thumbnail text

Go forth and populate

Australia

There’s much talk of creating a new city to deal with the country’s 1.7 per cent annual population growth. The Pilbara region’s rainfall and proximity to mining developments make it ideal for settlement. But critics say the northwestern city would be too isolated.

ME AND MOTORCADE NO.31

Backseat drivers

Papua New Guinea

[Peter O’Neill/Michael Somare]

The answer to who belongs in the backseat of Papua New Guinea’s prime ministerial Land Cruiser depends on whom you ask. The elected parliament thinks it’s former accountant Peter O’Neill; the Supreme Court prefers 75-year-old Michael Somare, who led png to independence in 1975. The leadership dispute began in mid-2011 when Somare was hospitalised with an acute heart condition. He characteristically shunned Australia’s healthcare in favour of Singapore (his relationship with Australia soured in 2005 after being asked to remove his shoes at Brisbane Airport security).

After three months in intensive care, Somare’s family announced his retirement, paving the way for O’Neill to take office. Upon recovery, he claimed the decision was made without his consultation and he was still pm. Tensions boiled over in November when a handful of Somare’s supporters attacked government offices and destroyed a car. Keen to see the dispute resolved peacefully, Australia has donated two commercially leased helicopters to ferry local officials to polling booths in remote areas. The extra aircraft should help temporarily fill the gap left by the €22m sale of the state jet by O’Neill to help fund a free healthcare plan.

In November the aircraft sparked a diplomatic standoff when it was intercepted by two Indonesian fighter planes. Local journalists claimed the Indonesians were tipped off to undeclared US dollars onboard. The official line: the plane didn’t match the description in the flight clearance documents.

Bell 407 Helicopter Australia has pledged two commercially leased helicopters to help ferry officials and transport ballot papers to remote villages during the scheduled election in June. They come in a package that will that also includes 88 computers to update the electoral roll. The Bell 407s will boost the ageing fleet of Huey choppers given by Oz in 1989 on the (unkept) condition they would not used to attack secessionists from Bougainville.

Cars (Nissan Patrol, Land Cruiser and Camry) Luxury loses out to rugged reliability when many major transport routes are unsealed, as reflected by PNG’s mostly Japanese fleet of all-wheel-drive state cars – although, O’Neill official Nissan wasn’t sturdy enough when a group of protesters attacked government offices in November, breaking its windows and windshield.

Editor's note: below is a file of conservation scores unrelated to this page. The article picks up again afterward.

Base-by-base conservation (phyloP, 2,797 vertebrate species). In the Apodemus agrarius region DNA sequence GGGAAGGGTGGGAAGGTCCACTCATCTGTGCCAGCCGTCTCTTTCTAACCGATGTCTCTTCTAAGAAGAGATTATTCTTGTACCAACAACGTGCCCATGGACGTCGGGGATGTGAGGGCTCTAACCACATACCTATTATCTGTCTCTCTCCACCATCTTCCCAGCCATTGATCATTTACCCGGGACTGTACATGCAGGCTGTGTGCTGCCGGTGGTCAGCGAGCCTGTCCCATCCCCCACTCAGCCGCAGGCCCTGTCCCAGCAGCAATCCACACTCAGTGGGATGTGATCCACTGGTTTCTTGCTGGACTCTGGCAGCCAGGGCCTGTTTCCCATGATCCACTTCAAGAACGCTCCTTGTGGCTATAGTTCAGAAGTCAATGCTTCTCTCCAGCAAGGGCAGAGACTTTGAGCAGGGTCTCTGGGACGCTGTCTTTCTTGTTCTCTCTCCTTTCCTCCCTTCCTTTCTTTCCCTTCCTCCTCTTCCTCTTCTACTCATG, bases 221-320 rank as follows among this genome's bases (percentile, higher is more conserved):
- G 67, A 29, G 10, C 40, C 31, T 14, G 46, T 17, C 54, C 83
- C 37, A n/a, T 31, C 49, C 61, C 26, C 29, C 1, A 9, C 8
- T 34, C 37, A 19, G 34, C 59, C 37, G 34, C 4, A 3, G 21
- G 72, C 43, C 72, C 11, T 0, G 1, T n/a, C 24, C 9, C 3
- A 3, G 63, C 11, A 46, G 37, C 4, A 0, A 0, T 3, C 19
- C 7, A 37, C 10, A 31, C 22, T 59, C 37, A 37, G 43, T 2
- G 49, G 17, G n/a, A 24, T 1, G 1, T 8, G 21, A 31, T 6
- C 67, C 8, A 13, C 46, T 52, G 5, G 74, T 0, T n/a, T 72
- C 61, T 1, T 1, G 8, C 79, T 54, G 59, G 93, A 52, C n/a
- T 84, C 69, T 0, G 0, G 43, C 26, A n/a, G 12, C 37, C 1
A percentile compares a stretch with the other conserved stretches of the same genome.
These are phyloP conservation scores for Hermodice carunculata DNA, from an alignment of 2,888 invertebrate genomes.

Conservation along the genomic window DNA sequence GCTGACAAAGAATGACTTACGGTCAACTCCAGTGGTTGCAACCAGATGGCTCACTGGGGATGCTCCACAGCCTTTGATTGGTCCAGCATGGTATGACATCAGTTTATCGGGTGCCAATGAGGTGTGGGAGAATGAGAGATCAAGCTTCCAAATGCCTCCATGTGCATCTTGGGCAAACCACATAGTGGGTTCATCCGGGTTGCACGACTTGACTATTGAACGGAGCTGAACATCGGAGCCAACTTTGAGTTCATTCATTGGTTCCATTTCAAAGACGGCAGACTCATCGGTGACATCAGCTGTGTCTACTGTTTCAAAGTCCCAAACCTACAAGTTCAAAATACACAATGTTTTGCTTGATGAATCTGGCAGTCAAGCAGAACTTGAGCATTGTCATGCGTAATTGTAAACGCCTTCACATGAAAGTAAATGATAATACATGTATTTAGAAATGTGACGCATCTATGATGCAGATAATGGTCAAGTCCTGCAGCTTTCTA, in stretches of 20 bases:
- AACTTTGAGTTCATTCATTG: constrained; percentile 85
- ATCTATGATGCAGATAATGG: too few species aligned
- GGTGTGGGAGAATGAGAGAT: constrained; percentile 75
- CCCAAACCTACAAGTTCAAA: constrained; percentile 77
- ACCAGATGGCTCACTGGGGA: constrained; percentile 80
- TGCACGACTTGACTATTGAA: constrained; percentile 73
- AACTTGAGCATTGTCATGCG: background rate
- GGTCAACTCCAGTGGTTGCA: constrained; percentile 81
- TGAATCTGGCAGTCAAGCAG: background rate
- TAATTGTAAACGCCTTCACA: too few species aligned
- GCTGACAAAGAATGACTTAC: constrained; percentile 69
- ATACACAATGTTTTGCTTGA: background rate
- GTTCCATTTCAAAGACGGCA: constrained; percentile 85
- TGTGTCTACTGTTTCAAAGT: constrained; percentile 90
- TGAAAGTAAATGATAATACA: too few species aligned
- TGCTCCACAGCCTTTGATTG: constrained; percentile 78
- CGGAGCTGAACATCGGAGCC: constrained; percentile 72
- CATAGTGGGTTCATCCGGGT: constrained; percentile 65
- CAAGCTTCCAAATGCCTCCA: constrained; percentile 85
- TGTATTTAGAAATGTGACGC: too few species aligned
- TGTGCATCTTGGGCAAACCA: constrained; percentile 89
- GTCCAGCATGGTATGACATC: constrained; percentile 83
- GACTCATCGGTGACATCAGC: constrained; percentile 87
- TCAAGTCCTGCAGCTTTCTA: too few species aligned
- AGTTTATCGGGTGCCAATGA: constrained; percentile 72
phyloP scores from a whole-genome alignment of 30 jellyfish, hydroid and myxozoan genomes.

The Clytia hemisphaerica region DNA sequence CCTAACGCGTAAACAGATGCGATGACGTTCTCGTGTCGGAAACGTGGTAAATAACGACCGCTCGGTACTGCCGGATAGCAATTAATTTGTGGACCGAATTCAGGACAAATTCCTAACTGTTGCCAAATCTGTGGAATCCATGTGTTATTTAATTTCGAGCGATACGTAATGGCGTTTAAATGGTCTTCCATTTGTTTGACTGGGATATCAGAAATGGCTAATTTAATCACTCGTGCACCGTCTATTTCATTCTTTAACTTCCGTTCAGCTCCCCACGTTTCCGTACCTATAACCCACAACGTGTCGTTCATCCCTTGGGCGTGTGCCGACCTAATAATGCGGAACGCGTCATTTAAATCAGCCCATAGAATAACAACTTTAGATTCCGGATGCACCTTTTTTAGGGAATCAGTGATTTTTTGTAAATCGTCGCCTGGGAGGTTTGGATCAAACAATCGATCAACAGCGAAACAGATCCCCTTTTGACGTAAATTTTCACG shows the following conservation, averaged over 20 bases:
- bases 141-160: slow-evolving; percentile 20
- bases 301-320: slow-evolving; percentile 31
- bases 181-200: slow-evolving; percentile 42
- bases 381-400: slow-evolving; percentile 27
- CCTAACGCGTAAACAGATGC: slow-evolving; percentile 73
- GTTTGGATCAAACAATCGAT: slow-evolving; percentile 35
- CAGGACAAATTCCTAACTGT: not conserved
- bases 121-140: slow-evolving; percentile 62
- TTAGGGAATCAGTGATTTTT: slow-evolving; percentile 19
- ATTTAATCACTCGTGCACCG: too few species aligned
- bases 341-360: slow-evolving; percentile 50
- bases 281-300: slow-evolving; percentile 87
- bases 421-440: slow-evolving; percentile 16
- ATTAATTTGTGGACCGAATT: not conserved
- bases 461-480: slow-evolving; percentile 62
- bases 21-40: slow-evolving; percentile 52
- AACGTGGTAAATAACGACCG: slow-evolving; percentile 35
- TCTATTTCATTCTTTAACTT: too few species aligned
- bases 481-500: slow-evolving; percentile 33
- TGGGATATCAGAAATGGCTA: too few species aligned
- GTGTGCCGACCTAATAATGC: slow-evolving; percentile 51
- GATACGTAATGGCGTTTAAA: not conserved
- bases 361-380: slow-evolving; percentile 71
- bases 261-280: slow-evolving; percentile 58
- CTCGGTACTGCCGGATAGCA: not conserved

Deal breaker

New Zealand [LABOUR]

After four months of industrial action, Auckland’s port has come up with a controversial strike-breaker: fire the workers. The port – which is owned by the Auckland Council – has been at loggerheads with unions seeking greater flexibility on working hours. When negotiations failed, the port made 292 workers redundant and outsourced its labour to contractors.

Swimming in murky waters

Solomon Islands [TRADE]

The opposition leader of the Solomon Islands, Dr Derek Sikua, recently accused senior government officials of helping a criminal network export 200 tonnes of poached sea cucumbers worth up to €7.8m. Harvesting the seafood delicacy was banned three years ago when stock levels became unsustainable.

In January, police burned €1.5m-worth of illegally obtained sea cucumbers after a raid in Honiara. The resolution could come in the form of a new farming facility partially funded by the government of Japan, one of the delicacy’s biggest consumers.

Playing catch-up

Australia [INVESTMENT]

Isolated out on the west coast, Perth has had a bone to pick with pesky east-coast upstarts such as Sydney and Melbourne for some time: why do they get all the attention when it’s Perth that keeps the economy buoyant with its lucrative mining industry?

They’re not standing for it anymore: the state capital has a new State Theatre, a nearly finished Entertainment Centre, a city rail line on the way and plans to spend AU$1bn (€787m) on a new football stadium.

“Investment in Perth is fundamental to our future – we are the fastest growing state in Australia,” says Debra Goostrey, CEO of the Western Australia division of the Urban Development Institute of Australia. However, she admits to downsides: “Congestion will increase, CBD commercial rents have now entered the top 10 most expensive in the world and managing housing affordability is key.”

Loading...

/

15

15

Live

00:0001:00

  • The Monocle Weekly